..even though I don’t want to.
There are certain topics I’m really exhausted of talking about, but they keep coming up, because they impact me, however tangentially, so I am forced to mention them… again.
Case(s) in point:
- Denver Comic Con (Fuck you, San Diego) is an event I’ve enjoyed attending the last few years (and hope ot get back to again, though I missed 2018 due to scheduling conflicts). About a month ago, I received an email stating “Conversation around a name change has been going on for several years, with the goal to create stronger brand alignment between Pop Culture Classroom’s name and its signature events…” and as such would be known going forward as Denver Pop Culture Con. One cannot help but notice that for the last “several years,” Comic Con International (CCI), owners of San Diego Comic Con (SDCC), have been embroiled in a lawsuit against upstart producers, Dan Farr Productions (DFP), and their flagship event, then known as Salt Lake Comic Con (SLCC), over the words “comic” and “con” in any combination, hyphenated, smashed together, or phonetically similar. One $20,000 judgement later, and SLCC is now known as FanX Salt Lake (FanX). Oddly coincidental timing, don’t you think?
- Rose City Comic Con (RCCC) released a hostage statement about the magnanimous gesture of CCI to allow RCCC to use the words “Comic Con” without having to pay CCI anything.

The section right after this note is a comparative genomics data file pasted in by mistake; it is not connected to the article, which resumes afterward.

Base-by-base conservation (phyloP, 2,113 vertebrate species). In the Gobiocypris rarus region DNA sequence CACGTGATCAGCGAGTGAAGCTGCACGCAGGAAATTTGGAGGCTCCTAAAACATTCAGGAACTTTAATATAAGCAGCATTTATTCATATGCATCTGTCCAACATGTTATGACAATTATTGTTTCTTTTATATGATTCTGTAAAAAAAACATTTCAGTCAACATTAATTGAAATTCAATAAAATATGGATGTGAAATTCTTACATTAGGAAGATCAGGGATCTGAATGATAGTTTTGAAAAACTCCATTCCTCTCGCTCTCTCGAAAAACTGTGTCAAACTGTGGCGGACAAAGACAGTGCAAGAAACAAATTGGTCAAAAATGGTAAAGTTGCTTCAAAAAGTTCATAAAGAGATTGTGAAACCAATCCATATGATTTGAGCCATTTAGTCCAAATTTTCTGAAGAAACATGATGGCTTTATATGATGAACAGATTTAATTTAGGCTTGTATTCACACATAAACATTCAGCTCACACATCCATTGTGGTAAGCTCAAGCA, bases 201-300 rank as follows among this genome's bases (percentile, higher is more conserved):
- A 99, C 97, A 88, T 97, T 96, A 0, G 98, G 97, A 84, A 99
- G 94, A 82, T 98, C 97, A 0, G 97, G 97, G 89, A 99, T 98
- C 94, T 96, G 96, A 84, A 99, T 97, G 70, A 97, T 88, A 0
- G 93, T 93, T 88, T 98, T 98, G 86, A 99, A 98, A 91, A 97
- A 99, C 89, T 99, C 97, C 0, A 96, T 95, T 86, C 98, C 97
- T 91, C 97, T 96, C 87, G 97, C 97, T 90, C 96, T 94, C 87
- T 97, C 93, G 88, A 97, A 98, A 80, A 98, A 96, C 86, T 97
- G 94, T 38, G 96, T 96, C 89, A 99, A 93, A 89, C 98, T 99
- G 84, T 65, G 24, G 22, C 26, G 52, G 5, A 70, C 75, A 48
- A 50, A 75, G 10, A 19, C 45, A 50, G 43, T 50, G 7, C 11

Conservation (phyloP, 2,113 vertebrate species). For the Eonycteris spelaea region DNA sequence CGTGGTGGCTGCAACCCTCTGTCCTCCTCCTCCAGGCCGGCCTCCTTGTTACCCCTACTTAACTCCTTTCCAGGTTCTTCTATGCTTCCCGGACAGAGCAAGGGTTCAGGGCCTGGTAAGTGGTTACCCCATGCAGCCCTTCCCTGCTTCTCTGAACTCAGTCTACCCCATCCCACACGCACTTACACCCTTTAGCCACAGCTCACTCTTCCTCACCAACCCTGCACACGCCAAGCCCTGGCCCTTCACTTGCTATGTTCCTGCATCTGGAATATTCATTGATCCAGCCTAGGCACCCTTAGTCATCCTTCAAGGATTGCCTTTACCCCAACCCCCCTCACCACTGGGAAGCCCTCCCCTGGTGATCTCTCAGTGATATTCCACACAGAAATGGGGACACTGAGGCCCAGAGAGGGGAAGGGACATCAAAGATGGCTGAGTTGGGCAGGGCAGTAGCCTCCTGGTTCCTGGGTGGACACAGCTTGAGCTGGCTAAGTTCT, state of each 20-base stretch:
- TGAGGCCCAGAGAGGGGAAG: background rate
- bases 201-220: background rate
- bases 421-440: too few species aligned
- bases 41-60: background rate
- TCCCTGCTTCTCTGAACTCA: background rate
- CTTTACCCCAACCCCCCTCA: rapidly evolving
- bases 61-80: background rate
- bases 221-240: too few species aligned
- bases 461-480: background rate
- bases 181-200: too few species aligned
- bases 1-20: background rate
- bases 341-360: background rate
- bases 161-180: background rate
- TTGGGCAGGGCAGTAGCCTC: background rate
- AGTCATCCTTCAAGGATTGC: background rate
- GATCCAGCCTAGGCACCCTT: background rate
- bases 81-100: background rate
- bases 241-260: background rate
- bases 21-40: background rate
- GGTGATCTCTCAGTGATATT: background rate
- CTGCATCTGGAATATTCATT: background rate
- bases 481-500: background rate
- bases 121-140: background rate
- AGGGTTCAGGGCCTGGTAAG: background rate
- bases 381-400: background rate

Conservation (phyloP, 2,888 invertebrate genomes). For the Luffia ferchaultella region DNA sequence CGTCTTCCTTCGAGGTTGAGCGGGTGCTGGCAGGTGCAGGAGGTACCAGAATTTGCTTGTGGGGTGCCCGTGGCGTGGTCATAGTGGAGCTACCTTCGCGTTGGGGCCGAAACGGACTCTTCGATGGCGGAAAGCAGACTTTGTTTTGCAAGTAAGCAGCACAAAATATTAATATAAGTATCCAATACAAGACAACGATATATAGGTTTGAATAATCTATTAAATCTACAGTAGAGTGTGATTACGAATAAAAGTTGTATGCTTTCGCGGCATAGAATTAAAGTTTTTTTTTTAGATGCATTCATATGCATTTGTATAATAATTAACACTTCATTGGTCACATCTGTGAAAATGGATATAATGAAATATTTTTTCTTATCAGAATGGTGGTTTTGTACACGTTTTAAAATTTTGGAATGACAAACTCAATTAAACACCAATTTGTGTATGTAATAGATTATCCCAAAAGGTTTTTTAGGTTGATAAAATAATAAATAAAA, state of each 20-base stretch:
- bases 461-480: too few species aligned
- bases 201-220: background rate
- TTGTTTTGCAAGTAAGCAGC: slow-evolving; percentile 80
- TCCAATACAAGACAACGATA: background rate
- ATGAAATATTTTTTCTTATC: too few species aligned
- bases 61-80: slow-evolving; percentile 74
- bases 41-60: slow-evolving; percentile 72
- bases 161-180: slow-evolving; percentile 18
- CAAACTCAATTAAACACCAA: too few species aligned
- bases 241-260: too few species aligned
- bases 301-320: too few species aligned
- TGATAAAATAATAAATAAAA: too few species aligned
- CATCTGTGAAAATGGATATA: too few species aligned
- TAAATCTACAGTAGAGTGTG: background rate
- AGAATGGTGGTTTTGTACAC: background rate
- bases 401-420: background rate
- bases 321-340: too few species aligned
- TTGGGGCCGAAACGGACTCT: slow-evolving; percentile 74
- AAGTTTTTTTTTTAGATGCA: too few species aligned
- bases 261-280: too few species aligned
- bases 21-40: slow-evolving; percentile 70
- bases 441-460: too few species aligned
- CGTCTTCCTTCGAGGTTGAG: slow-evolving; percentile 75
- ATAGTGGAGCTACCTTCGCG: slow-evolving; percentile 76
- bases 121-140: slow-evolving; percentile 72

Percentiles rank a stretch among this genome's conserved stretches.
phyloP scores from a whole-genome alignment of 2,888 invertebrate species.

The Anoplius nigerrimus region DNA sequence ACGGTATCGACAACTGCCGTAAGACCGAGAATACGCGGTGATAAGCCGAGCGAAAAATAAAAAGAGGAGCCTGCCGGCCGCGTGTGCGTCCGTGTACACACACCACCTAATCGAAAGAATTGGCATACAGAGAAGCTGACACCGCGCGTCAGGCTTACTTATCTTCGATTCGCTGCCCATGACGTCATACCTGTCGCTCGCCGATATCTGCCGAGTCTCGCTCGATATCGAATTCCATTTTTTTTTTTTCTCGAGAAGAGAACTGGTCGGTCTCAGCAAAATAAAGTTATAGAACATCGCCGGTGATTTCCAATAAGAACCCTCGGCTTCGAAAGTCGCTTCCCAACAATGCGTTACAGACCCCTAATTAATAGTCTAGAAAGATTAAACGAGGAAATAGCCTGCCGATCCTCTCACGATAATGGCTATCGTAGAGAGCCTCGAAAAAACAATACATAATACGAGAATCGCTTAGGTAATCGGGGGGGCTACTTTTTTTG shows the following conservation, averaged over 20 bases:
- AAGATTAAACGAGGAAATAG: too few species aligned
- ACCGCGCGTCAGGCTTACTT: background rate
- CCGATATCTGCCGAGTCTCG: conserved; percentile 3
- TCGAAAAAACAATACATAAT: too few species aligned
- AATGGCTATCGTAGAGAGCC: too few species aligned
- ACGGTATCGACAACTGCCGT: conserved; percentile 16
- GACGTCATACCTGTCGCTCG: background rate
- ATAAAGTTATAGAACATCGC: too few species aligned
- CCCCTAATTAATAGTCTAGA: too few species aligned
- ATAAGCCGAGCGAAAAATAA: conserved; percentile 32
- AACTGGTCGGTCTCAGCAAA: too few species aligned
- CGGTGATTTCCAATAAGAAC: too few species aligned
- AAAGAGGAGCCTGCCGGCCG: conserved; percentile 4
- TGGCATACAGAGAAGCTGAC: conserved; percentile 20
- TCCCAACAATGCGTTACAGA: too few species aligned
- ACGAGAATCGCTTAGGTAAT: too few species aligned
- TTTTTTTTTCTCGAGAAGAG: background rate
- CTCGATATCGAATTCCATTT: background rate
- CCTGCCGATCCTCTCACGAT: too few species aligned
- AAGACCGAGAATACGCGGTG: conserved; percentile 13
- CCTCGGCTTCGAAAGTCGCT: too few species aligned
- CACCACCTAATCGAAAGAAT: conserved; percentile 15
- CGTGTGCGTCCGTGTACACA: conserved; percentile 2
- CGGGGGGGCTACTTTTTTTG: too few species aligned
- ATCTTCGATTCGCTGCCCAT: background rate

- Phoenix Comicon has fully embraced their name chance from PCC to Phoenix Fan Fusion after passing through a clunky “Phoenix Comic Fest” event.
- Oddly, New York Comic Con is unaffected by all this brou-hah-ha, having neither been sued (for a much longer period of “Trademark infringement,” lol) nor having acquiesced to CCI to somehow “license” those words through them. So weird, right?
The US Patent and Trademark Office currently has before it at least one application for revocation of CCI‘s trademark of “Comic Con,” by the way. Hopefully it will do the right thing and undo the mistake made when the trademark was originally issued (after being initially denied!)
Now, though, comes the kicker: in a feat of legal legerdemain previously unseen in a trademark case, the (San Diego-based) federal judge has determined DFP must pay CCI nearly $4 million in legal fees by October 22 of this year… on a $20,000 judgement!
And the stupid continues: DFP/FanX has had to file an emergency stay of that ruling to prevent irreversible data destruction and financial impact prior to the appeals court even hearing the case!
Anyone with an ounce of common sense in their head can see this entire affair is going to be overturned on appeal due to the legal issues outlined in the application for the emergency stay.
More importantly, from a court of public opinion aspect, the vindictive nature of the CCI‘s approach to this entire affair cannot possibly be overlooked. CCI, having run SDCC out of the fan-business and into “industry event” territory over the last decade or so, continue to demonstrate their interest is not in the “geek culture” and its representation and/or protection, but in protecting what they see as their cash-cow, their personal geek-based fiefdom in the word of conventions, legalities be damned.
Fans can see. Fans can understand. Fans, as has been evidenced time and again, remember, and can be vindictive when it comes to what they decide is theirs.
I have said before that once, my dream was to go to San Diego for Comic Con, but no more.
Why would I want to attend an event that doesn’t care about me, the fan? It makes no sense.
Just like this lawsuit doesn’t, and never has.
Now, the only hope for sanity is that the appeals court (9th Circuit) will right the egregious wrong committed here, and I won’t ever have to say anything about this whole situation again except, “Yeah, that whole period was pretty fucking stupid, wasn’t it?”
Wouldn’t that be great?